Mr Speaker, some of us have managed to withstand the storm and stayed in this House up till now. Today, it is clear that 89, which is up to more than half of the total 169 Hon Members on the Majority side, are new. On the Minority side, out of the total of 106 Hon Members, 42 are also new and the House is just growing younger. This is because so long as we are going to use finances as a way of winning primaries and elections to come to Parliament, we can be guaranteed that the experienced ones in this House will just walk away.

In the last primaries, nine Hon Members on our Side voluntarily decided not to contest and all of us would attest to the fact that they were very experienced. They decided that if this is what it has come to, they would rather leave than stay; and some of them lost the primaries because people were making financial payments.

Mr Speaker, our Hon Colleagues on the other Side will soon go for their primaries. Whether we like it or not, that has been the trend; we keep talking about it and nothing seems to be happening. If we are not careful, the financial payments will become a threat to the democracy we are enjoying today.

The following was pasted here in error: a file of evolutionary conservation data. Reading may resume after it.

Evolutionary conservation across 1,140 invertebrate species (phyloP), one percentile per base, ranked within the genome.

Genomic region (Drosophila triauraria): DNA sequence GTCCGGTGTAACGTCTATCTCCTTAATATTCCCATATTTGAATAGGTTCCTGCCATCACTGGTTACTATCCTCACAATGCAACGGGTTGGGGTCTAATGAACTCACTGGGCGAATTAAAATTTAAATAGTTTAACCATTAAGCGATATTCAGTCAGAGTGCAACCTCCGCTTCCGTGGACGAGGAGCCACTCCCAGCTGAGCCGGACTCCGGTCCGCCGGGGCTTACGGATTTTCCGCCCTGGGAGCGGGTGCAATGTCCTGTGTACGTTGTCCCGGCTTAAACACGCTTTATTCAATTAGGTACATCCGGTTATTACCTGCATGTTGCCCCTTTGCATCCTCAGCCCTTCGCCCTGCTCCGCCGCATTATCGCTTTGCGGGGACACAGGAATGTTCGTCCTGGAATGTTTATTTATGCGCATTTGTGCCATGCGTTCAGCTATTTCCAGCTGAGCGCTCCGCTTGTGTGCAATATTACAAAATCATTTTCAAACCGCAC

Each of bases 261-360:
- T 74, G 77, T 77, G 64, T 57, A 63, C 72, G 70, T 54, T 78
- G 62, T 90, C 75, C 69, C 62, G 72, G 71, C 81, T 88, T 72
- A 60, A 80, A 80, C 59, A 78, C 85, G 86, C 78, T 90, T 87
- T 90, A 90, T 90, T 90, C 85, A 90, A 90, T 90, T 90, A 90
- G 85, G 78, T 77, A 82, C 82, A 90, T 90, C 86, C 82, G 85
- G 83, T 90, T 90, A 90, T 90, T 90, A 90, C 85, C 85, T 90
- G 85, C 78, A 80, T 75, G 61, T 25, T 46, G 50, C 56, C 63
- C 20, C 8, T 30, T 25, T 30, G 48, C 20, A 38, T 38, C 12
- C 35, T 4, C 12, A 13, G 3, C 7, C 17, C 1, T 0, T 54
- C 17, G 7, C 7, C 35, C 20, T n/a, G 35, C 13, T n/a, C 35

With the greatest respect, it is not surprising that a lot of our Hon Colleagues get elected but they are not interested in staying in this Chamber because they only get here to realise that there is no money to be collected. Meanwhile they spent a lot of money to come here and they try to ‘bridge' it.

So, what we are talking about is a reality that we have to wake up to but the sad thing is, as I mentioned, we need to re-look at our electoral laws.

I would want to take this opportunity to draw the attention of the Executive, especially, the Hon Minister for Justice and Attorney- General to do well to bring back some of the electoral laws and see how to tighten the loopholes.

Mr Speaker, the political parties have a role to play. Sometimes, when we go for Party meetings -- you might have stayed in Parliament much longer than some of them in the

Executive but so long as you are an Hon Member of Parliament -- most of the political parties do not treat the senior Hon Members of Parliament with respect; they just think that in satisfying their own parochial interest, they also allow the system to fester. Sometimes, they even have evidence but gloss over those and they participate in these acts simply because they do not like you; you have a big head, you are too slim or fat and so, you must go so that their so-called ‘favourite' will come.